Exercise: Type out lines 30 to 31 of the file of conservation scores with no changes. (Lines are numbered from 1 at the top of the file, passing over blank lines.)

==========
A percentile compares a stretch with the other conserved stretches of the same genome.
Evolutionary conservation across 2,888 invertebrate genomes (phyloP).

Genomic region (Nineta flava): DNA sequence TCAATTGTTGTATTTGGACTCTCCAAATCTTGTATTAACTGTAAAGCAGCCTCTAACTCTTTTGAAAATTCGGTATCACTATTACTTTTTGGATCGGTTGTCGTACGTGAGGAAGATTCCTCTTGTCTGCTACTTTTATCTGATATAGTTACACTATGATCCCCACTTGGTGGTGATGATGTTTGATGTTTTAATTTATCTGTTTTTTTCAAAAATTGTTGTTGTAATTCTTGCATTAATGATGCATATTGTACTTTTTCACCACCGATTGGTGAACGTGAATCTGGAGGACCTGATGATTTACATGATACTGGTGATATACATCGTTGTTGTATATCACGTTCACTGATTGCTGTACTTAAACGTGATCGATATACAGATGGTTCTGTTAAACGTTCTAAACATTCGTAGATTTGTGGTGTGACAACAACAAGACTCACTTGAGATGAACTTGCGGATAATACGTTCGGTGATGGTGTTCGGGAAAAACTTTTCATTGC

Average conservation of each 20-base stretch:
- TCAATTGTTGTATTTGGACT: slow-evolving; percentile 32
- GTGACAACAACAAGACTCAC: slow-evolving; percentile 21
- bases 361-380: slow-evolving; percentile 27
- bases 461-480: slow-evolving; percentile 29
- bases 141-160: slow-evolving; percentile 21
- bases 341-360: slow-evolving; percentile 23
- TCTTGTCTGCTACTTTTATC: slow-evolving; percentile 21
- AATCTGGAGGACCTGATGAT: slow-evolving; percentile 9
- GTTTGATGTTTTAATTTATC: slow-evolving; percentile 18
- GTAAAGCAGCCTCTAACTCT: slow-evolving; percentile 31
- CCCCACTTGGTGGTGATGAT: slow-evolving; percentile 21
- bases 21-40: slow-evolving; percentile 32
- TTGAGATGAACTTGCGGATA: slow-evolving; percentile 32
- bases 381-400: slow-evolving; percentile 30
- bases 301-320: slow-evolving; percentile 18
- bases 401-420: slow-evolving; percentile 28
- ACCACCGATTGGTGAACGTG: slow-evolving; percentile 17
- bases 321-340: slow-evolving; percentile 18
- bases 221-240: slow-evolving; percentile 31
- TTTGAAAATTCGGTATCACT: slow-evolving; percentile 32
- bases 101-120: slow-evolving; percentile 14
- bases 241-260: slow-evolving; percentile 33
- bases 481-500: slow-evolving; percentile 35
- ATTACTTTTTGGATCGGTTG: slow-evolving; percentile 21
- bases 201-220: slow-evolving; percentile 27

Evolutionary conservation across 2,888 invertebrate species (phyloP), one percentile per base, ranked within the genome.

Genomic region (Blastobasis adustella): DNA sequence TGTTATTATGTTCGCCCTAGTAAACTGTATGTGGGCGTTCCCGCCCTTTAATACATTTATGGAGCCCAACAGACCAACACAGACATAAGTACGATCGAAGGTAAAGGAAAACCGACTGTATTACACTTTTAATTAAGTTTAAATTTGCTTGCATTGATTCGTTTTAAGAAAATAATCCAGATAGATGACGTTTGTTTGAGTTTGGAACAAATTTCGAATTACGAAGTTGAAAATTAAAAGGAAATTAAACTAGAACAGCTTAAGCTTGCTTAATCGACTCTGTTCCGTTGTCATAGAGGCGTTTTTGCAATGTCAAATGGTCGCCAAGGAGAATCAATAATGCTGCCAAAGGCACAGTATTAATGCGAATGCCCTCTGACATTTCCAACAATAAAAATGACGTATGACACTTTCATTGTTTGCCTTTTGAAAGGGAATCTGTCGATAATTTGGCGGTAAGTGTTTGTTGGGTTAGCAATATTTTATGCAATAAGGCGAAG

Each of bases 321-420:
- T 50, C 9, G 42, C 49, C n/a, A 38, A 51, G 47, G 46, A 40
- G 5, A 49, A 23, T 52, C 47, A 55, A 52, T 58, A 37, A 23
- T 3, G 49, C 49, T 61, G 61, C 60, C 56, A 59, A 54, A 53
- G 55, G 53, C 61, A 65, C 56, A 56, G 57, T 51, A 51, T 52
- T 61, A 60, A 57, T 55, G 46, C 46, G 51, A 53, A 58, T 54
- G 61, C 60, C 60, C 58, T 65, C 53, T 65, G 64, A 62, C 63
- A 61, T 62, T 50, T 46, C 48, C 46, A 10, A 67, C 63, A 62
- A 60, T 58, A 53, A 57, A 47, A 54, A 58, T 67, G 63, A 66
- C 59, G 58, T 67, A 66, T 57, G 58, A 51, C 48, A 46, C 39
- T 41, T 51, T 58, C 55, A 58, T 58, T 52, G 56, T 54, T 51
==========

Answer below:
Evolutionary conservation across 2,888 invertebrate species (phyloP), one percentile per base, ranked within the genome.

Genomic region (Blastobasis adustella): DNA sequence TGTTATTATGTTCGCCCTAGTAAACTGTATGTGGGCGTTCCCGCCCTTTAATACATTTATGGAGCCCAACAGACCAACACAGACATAAGTACGATCGAAGGTAAAGGAAAACCGACTGTATTACACTTTTAATTAAGTTTAAATTTGCTTGCATTGATTCGTTTTAAGAAAATAATCCAGATAGATGACGTTTGTTTGAGTTTGGAACAAATTTCGAATTACGAAGTTGAAAATTAAAAGGAAATTAAACTAGAACAGCTTAAGCTTGCTTAATCGACTCTGTTCCGTTGTCATAGAGGCGTTTTTGCAATGTCAAATGGTCGCCAAGGAGAATCAATAATGCTGCCAAAGGCACAGTATTAATGCGAATGCCCTCTGACATTTCCAACAATAAAAATGACGTATGACACTTTCATTGTTTGCCTTTTGAAAGGGAATCTGTCGATAATTTGGCGGTAAGTGTTTGTTGGGTTAGCAATATTTTATGCAATAAGGCGAAG